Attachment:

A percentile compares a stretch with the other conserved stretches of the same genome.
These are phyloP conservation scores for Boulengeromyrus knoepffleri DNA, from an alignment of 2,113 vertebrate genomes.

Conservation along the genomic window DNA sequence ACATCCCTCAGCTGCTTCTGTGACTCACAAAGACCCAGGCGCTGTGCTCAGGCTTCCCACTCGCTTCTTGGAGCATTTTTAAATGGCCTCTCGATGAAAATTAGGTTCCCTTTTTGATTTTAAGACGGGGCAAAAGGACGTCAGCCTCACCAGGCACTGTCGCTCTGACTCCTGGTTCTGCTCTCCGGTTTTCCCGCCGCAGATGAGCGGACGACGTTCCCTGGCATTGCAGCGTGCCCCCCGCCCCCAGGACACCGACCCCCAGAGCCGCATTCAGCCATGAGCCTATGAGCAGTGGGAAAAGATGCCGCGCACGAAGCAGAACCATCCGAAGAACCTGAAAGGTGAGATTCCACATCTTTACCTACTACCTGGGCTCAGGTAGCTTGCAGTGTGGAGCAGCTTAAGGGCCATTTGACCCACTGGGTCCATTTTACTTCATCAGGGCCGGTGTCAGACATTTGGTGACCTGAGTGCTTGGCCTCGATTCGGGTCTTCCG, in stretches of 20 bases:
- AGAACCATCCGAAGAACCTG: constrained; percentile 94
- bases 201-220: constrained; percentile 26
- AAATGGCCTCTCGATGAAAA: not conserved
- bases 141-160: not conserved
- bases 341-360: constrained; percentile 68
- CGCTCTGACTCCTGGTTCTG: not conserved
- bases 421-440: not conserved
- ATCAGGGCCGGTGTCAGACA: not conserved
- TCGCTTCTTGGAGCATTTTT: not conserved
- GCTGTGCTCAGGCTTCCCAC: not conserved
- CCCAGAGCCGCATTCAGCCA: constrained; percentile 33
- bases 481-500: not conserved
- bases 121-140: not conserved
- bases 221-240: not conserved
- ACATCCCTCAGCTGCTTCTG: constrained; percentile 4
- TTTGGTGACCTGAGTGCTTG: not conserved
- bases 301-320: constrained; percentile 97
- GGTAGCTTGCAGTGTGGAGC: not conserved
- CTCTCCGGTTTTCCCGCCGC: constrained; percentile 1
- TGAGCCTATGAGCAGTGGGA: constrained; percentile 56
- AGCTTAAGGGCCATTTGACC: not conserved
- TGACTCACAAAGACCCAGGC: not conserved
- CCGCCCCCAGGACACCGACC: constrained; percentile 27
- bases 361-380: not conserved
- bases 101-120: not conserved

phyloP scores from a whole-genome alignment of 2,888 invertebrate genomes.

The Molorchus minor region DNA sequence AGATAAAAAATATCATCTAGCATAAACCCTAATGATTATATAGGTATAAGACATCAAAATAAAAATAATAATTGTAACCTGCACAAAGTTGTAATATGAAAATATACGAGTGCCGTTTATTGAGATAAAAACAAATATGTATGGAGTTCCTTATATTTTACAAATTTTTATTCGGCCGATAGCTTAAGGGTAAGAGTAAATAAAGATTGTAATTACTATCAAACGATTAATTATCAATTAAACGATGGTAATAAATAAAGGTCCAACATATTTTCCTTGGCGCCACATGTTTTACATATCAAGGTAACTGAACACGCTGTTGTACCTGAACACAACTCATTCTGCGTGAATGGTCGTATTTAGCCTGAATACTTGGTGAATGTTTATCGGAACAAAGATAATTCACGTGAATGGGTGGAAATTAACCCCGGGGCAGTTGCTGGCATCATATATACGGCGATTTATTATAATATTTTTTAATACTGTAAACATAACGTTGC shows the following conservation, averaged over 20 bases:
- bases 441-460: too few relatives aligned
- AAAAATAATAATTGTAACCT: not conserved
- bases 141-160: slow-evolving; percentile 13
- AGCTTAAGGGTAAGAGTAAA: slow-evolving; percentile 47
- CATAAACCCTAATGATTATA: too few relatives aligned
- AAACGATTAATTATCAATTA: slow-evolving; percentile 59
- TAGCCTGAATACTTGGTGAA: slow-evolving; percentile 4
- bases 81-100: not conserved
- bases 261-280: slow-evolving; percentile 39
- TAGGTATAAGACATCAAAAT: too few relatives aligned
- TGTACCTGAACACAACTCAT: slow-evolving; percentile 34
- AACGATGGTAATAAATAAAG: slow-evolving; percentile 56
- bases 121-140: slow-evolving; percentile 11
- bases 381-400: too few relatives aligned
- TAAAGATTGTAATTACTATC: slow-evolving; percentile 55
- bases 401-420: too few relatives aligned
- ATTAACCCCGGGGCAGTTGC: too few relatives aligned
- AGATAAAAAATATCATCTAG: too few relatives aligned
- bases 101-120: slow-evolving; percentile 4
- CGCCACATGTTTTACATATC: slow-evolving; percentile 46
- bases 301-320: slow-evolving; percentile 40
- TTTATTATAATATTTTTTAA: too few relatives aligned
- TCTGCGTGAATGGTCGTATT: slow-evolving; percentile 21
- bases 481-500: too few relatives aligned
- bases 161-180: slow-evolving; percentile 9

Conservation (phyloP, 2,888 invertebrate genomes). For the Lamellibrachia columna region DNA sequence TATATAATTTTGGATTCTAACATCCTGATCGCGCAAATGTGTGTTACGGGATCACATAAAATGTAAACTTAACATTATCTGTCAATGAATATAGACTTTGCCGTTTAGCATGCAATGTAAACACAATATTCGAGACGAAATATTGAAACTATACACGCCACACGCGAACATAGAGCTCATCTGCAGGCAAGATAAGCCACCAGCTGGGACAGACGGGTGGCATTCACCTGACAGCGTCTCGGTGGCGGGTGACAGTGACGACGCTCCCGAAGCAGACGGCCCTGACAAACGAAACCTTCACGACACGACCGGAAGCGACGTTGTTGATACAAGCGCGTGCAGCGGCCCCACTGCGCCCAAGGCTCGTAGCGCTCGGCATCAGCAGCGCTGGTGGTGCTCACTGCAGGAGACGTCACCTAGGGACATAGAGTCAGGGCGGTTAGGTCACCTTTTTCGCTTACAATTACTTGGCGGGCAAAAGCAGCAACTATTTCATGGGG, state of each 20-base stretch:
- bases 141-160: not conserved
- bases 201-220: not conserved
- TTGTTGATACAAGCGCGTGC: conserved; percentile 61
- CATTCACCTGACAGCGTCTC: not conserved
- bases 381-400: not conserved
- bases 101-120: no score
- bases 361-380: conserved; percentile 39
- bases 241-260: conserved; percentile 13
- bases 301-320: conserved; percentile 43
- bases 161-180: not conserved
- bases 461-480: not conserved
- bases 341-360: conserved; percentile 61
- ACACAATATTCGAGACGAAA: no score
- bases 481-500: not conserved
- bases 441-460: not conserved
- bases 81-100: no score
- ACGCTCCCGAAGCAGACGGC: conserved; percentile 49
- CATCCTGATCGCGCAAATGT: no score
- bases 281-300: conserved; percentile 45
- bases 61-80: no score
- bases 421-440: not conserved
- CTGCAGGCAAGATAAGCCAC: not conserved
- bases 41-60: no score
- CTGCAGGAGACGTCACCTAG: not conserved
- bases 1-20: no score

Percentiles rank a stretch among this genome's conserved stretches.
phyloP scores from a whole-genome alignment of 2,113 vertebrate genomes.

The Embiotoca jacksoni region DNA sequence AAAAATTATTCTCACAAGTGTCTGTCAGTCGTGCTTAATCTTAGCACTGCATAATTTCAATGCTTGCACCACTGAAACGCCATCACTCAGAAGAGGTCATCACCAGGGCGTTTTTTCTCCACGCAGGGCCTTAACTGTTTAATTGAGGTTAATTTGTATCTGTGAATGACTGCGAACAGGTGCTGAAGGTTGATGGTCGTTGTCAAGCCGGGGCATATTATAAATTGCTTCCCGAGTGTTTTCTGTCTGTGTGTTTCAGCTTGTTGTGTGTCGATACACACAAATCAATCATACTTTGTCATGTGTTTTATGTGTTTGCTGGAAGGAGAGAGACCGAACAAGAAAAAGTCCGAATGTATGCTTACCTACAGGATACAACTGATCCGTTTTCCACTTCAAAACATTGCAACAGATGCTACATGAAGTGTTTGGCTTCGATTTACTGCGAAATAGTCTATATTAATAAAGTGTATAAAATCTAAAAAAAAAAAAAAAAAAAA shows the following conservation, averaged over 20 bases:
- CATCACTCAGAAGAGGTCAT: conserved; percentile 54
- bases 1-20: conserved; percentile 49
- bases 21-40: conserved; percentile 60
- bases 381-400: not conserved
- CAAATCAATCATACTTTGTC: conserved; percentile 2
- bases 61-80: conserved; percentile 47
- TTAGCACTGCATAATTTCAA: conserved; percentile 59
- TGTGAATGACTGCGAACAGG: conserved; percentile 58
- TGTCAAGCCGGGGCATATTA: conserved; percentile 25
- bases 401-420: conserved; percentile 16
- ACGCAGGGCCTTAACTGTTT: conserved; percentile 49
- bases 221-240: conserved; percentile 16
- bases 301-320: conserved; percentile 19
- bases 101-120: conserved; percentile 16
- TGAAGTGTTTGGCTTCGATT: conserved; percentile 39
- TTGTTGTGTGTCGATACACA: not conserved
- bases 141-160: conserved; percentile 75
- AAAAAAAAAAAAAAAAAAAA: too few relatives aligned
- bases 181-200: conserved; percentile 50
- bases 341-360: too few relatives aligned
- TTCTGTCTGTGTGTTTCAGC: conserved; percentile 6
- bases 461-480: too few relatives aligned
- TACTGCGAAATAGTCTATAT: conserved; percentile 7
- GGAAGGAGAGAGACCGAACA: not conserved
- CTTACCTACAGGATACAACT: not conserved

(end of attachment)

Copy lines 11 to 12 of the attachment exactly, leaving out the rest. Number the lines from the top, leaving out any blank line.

- ATCAGGGCCGGTGTCAGACA: not conserved
- TCGCTTCTTGGAGCATTTTT: not conserved